"Mrs. Gandhi's appeal was to be heard by the Supreme Court on 11 August 1975. The "Government rushed the 39th Amendment to the Lok Sabha. This sweeping Amendment was passed within two hours. The very next day, it was rushed to, and passed by that other limb of sovereignty, the Rajya Sabha, The next day was Saturday. No problem. State legislatures were summoned for emergency sessions. They endorsed the amendment! On 10th August 1975, the President gave his assent. So, literally a day before the hearing was to begin, not just the law on the basis of which the Supreme Court was to judge the appeal was changed, the Constitution itself was changed ruling the Supreme Court to be completely out of court!" [pgs 126, 127]
Among the surfeit of Constitution Amendment Bills that were brought to Parliament, the common refrain was the same (emphasis mine, on top of the Congress Party's emphasis)
".. we are reasserting with all emphasis that the Parliament is supreme and there are no limitations on Parliament in respect of the amendments of the Constitution." [pg 152]
Not to be left behind was the "ever-law-abiding A.R. Antulay" - "Why should there be the power for the Supreme Court to interpret the Constitution? why should they have the power of judicial review even of ordinary legislation." [pg 167]

The icing on the cake to this charade was provided by the Supreme Leader, the Chosen One, Mrs. Indira Gandhi herself. Note her words carefully, and compare them with the words used by Congress Parliamentarians and several in the media when complaining about the audacity of the common man to question its elected representatives.
"To non-cooperate with Parliament is to non-cooperate with the people." [pg 158]
The justices of the Supreme Court of India, who heard the appeal against these Constitution Amendments, were however made of sterner stuff.
Justices K.S. Hegde and A.K. Mukherjea pointed out, "... one cannot legally use the Constitution to destroy itself." [pg 181]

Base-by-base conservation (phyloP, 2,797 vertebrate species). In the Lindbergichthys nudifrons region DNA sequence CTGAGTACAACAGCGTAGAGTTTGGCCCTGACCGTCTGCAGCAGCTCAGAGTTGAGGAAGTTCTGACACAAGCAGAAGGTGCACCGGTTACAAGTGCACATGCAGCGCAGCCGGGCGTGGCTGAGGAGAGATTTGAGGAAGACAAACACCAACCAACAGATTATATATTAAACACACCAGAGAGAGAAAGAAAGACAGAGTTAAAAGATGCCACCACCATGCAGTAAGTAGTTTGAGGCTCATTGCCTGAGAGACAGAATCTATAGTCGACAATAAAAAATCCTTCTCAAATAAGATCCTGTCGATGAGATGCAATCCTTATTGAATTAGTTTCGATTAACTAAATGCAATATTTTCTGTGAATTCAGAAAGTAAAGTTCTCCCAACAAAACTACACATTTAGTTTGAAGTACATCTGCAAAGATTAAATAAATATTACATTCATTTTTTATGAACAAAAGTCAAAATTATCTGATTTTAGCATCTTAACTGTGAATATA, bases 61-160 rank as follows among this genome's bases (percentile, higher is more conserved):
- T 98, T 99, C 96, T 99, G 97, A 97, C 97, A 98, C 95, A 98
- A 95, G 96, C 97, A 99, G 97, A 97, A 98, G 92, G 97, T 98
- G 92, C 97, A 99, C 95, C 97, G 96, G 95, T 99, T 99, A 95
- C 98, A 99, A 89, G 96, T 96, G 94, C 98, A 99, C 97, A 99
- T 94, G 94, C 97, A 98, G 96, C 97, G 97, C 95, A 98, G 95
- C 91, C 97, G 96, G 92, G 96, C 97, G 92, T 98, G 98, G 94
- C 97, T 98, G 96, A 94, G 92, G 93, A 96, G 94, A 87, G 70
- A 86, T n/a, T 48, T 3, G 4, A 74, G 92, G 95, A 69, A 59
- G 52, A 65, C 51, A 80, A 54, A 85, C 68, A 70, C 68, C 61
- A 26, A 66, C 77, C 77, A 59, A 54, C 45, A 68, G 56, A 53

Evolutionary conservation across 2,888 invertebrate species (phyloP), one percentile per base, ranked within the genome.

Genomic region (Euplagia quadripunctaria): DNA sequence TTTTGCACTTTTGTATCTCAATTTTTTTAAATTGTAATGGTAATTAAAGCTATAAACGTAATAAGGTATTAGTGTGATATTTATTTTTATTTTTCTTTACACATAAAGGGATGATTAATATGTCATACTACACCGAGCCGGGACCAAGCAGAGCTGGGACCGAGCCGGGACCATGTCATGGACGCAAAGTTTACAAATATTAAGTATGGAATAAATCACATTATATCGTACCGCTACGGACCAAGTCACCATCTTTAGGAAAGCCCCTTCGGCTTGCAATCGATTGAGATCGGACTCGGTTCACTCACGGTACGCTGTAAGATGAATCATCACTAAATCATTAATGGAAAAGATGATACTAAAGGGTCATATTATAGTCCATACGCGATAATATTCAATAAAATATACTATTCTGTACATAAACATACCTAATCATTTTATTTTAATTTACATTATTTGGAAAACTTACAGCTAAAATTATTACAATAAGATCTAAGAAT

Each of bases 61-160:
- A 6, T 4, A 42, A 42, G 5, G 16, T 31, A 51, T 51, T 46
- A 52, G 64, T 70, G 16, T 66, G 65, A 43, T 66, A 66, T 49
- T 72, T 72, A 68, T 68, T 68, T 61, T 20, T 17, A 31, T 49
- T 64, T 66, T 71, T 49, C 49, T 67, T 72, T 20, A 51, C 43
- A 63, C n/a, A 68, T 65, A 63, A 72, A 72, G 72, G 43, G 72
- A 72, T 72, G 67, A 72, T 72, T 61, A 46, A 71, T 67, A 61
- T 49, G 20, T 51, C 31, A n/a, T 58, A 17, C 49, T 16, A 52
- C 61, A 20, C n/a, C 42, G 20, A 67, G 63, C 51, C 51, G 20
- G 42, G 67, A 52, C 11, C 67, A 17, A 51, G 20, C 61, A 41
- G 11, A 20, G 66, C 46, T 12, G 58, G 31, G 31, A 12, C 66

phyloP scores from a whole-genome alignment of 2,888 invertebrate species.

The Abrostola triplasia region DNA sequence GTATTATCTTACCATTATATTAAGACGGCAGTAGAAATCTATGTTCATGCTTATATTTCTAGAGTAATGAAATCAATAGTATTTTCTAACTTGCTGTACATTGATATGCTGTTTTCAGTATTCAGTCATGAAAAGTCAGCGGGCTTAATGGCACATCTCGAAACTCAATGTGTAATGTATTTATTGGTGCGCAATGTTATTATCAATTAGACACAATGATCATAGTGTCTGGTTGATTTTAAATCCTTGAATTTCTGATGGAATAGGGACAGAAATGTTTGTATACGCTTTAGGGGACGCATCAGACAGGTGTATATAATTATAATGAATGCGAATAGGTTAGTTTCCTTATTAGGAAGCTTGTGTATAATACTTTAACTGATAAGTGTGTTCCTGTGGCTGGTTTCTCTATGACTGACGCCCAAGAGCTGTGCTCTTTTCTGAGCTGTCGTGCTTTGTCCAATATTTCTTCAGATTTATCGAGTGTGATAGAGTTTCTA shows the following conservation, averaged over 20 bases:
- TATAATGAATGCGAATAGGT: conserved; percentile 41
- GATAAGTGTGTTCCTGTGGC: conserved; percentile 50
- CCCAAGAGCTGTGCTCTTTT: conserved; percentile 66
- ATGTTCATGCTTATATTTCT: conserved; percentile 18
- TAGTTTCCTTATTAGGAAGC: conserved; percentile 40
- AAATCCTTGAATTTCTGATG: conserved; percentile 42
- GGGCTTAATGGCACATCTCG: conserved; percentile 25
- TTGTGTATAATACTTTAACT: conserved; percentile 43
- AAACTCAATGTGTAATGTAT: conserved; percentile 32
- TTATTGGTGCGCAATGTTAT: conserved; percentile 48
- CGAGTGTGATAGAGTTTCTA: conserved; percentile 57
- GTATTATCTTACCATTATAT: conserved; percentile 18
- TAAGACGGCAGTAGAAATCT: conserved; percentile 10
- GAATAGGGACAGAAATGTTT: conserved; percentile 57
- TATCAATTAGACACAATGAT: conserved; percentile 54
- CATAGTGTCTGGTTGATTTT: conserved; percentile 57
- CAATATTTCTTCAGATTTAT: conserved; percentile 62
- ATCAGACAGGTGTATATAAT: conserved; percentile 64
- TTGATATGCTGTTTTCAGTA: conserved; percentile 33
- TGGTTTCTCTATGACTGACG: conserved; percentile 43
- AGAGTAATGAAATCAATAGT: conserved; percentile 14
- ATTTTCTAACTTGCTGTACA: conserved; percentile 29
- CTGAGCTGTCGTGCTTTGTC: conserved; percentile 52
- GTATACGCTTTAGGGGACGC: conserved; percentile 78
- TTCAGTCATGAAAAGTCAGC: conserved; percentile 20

" 'Two-thirds of the Houses of Parliament need not necessarily represent the even the majority of the people of this country. Our electoral system is such that even a minority of voters can elect more than two-thirds of the members of the either House of Parliament.
Therefore the contention on behalf of the Union and the states that the two-thirds of the members of the two Houses of Parliament are always authorized to speak on behalf of the entire people of the country is unacceptable.' " [pgs 181, 182]
" were ... the President to sign his approval of these amendments, he would be violating the oath he took upon entering office, the judges reminded all concerned. For when he enters office, the President takes the oath to 'preserve, protect and defend the Constitution.' 'Does the oath to merely mean that he is to defend the amending powers of Parliament?' the Judges asked. [pg 182]
The betrayal to democracy of the Congress Party and the Parliament of 1975 that went along with the subversion of democracy and the shameful attempts at emasculating the Indian Constitution represented little more than depriving India and Indians of their independence, less than thirty years after she had gained it from the British.
Dr. Ambedkar's words, as he delivered this closing speech as the Constituent Assembly met for its last session, are worth reproducing from the book in some detail here (bold emphasis added).
"The point is that she once lost the independence she had. Will she lost it a second time? ... What pertubs me greatly is the fact that not only India has once before lost her independence, but she lost it by the infidelity and treachery of some of her own people. In the invasion of Sindh by Mohammed-Bin-Kasim, the military commaders of King Dahar accepted bribes from the agents of Mohammed-Bin-Kasim and refused to fight on the side of their king. It was Jaichand who invited Mohommed Gohri to invade India and fight against Prithvi Raj and promised him the help of himself and the Solanki kings. When Shivaji was fighting for the liberation of Hindus, the other Maratha noblemen and the Rajput Kings were fighting the battle on the side of Moghul Emperors. When the British were trying to destroy the Sikh Rulers, Gulab Singh, their principal commander sat silent and did not help to save the Sikh kingdom. In 1857, when a large part of India had declared a war of independence against the British, the Sikhs stood and watched the events as silent spectators." [pgs 70-71]